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Libraries' computers are in high demand for the unemployed
Kip Burt stops by the Hall County Library System Main Branch on Tuesday afternoon do a research on one of the library’s computers for his job with AT&T. Those looking for jobs are using libraries more and more for resume and other resources offered.

Good luck finding a parking spot at the Gainesville library, especially this summer.

On Tuesday morning, a children’s program fills the downstairs, and computer users pack the upstairs.

Around the edges of the upstairs, laptop users take advantage of the free wireless service. Many of the visitors are looking for jobs.

Christopher Cook, 54, fills out his Florida unemployment claim.

"I come to this library regularly when I’m in Gainesville. That’s about all there is to do if you don’t have a car," he said.

Cook lives in Miami Beach, Fla., but raised his four daughters in Gainesville and is visiting for the birth of his grandson. During the day, he searches for construction and engineering jobs online.

"I’ve been unemployed for a year, and the economy is bleak," he said. "Nobody’s hiring anyone for anything. ... But nothing stays the same, so I still have hope. I think there’s a reason this is all happening."

Across the room, Darold Boone, also 54, searches for computer operator openings.

"I come to the library almost every day to apply online; these jobs aren’t in Georgia," he said. "They tell you to go to the Department of Labor to find a job, but now that it moved to Oakwood it’s hard to get there if you don’t have a car."

Boone, who has been unemployed since December, uses the wireless service on his laptop because demand limits library desktop usage to two hours.

"Sometimes you can’t do all you need to in just two hours," he said.

Librarians have seen an increase in computer users, specifically those who are unemployed.

"Patrons have told us they cut off their computer services at home and come here instead," said Lisa MacKinney, assistant director for community and human resources at the Gainesville branch. "In a general sense, people aren’t buying hardback books or renting movies, they’re coming here. ... Even if the economy isn’t affecting them directly, everyone is spending more conservatively."

Attendance has increased for the free computer classes the library offers each week, and computer users regularly ask for help with online applications.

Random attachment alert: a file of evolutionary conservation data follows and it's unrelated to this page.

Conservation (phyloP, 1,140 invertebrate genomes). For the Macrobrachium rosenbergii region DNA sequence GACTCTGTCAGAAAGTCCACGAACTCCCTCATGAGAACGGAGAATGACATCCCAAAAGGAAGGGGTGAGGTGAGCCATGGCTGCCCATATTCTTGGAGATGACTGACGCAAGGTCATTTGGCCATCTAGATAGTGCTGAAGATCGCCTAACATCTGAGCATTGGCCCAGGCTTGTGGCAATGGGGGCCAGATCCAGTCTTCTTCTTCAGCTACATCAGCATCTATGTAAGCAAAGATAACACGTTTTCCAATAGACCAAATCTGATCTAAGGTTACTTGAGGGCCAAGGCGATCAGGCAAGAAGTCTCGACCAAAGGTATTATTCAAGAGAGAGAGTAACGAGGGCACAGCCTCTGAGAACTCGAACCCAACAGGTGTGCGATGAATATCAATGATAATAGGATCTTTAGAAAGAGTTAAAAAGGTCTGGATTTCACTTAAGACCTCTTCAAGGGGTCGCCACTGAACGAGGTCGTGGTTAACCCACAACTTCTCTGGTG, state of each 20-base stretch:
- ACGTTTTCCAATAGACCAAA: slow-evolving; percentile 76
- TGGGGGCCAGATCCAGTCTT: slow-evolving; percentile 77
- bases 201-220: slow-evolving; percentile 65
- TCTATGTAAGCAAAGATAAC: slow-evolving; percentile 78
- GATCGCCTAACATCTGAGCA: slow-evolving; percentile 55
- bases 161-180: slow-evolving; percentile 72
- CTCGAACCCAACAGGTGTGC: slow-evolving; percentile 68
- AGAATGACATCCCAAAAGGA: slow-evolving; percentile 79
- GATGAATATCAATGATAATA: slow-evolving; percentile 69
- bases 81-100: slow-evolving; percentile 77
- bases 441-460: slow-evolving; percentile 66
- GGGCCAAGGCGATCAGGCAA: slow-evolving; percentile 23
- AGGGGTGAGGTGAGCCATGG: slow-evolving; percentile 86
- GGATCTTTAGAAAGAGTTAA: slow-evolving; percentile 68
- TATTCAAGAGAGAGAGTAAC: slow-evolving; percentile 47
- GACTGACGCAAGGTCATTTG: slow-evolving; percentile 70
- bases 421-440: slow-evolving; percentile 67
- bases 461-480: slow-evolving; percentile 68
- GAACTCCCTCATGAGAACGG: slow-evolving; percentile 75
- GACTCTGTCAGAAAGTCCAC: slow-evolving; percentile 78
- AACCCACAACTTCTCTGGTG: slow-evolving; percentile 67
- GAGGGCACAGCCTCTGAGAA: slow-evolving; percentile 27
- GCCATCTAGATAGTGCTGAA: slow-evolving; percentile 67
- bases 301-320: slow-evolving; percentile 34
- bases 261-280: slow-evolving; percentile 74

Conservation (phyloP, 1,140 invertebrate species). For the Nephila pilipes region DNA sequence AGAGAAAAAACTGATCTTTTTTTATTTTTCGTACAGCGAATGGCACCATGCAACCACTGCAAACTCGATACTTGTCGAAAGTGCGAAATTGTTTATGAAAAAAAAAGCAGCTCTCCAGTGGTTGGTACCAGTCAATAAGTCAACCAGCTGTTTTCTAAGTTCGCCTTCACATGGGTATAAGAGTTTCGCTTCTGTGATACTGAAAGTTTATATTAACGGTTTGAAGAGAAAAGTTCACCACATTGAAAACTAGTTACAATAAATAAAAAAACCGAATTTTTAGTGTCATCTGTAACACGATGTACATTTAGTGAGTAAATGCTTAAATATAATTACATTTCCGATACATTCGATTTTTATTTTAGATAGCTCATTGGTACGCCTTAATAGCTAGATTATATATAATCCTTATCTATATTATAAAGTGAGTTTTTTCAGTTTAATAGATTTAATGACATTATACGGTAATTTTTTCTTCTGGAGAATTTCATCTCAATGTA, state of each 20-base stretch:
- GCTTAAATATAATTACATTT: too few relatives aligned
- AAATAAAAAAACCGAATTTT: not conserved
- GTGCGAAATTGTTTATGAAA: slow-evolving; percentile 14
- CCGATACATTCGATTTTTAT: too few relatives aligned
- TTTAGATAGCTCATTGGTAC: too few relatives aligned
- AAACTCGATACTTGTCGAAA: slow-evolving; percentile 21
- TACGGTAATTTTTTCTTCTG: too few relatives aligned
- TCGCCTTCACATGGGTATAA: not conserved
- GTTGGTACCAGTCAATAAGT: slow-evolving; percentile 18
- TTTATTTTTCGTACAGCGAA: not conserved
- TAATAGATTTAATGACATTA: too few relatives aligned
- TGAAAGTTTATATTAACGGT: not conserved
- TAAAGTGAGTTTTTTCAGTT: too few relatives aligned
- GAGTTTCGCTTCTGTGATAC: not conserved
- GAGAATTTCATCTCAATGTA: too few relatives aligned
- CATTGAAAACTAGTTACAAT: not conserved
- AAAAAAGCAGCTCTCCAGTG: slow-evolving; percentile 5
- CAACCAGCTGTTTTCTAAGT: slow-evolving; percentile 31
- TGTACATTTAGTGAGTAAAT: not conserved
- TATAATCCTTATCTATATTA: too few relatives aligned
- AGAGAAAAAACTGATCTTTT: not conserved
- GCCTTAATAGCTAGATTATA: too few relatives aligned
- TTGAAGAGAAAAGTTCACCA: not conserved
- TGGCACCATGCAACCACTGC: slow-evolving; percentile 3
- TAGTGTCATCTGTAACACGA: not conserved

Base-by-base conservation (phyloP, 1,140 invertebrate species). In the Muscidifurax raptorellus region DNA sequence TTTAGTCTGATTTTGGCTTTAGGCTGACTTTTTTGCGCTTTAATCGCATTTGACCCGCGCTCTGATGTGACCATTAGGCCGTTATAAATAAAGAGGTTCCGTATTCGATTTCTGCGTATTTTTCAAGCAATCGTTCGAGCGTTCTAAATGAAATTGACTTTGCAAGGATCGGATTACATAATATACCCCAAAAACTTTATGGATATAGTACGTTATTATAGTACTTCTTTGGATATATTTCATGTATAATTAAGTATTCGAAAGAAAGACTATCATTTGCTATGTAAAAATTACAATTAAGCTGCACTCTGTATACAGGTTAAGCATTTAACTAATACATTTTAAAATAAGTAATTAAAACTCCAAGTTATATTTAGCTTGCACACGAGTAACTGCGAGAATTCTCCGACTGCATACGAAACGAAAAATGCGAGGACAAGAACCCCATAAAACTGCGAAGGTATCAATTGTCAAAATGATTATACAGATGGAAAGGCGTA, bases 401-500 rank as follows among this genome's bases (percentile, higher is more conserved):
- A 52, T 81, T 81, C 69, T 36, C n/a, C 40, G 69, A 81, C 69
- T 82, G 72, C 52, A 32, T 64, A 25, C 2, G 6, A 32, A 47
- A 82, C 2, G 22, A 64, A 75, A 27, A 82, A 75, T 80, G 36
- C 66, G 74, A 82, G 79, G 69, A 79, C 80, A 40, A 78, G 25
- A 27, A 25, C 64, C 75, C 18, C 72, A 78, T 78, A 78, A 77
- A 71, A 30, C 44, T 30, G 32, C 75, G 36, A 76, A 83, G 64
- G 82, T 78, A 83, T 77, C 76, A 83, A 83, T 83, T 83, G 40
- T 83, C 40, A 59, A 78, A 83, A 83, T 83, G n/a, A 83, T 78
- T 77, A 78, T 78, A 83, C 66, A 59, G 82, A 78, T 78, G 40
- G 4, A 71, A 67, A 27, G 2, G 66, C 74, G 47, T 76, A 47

"We have regulars who are here applying for jobs," she said. "People are looking at classifieds, Department of Labor listings and filing for unemployment online."

The library will soon offer Georgia Work Ready, an online program being offered by the state to help residents obtain job readiness skills. More than 175 companies in Georgia recognize the Work Ready Certificate that displays work skills. The training programs range from general office clerk and waitressing positions to specific aircraft repair and accountant occupations.

"We received the first e-mails about the program this week, so it may be ready to go by the end of the summer," MacKinney said. "It’ll really help people to be more prepared for when they go out into the community."

Al List, a library assistant at the Spout Springs library, said a woman who attended his Resumes in Word 2007 class snagged a job the next week.

"She was very grateful and shared her homemade pasta with me at the next computer class," he said. Three others also successfully sold items on eBay to supplement their incomes after taking the Introduction to eBay class, he said.

"Several teens that I have doing shelving and programming work have told me flat out they either lost their part-time summer job or cannot find employment," said Adrianne Junius, another library assistant at Spout Springs. "One of our teen volunteers used her work experience here to gain employment with Berry College Library this fall when she goes to college there."

Although the library staff is welcoming an increase in customers, they’re facing their own furloughs and pay cuts.

"The cuts definitely create stress, but that’s happening everywhere," MacKinney said. "I think the staff enjoys helping people, and it gives us a sense of hope."

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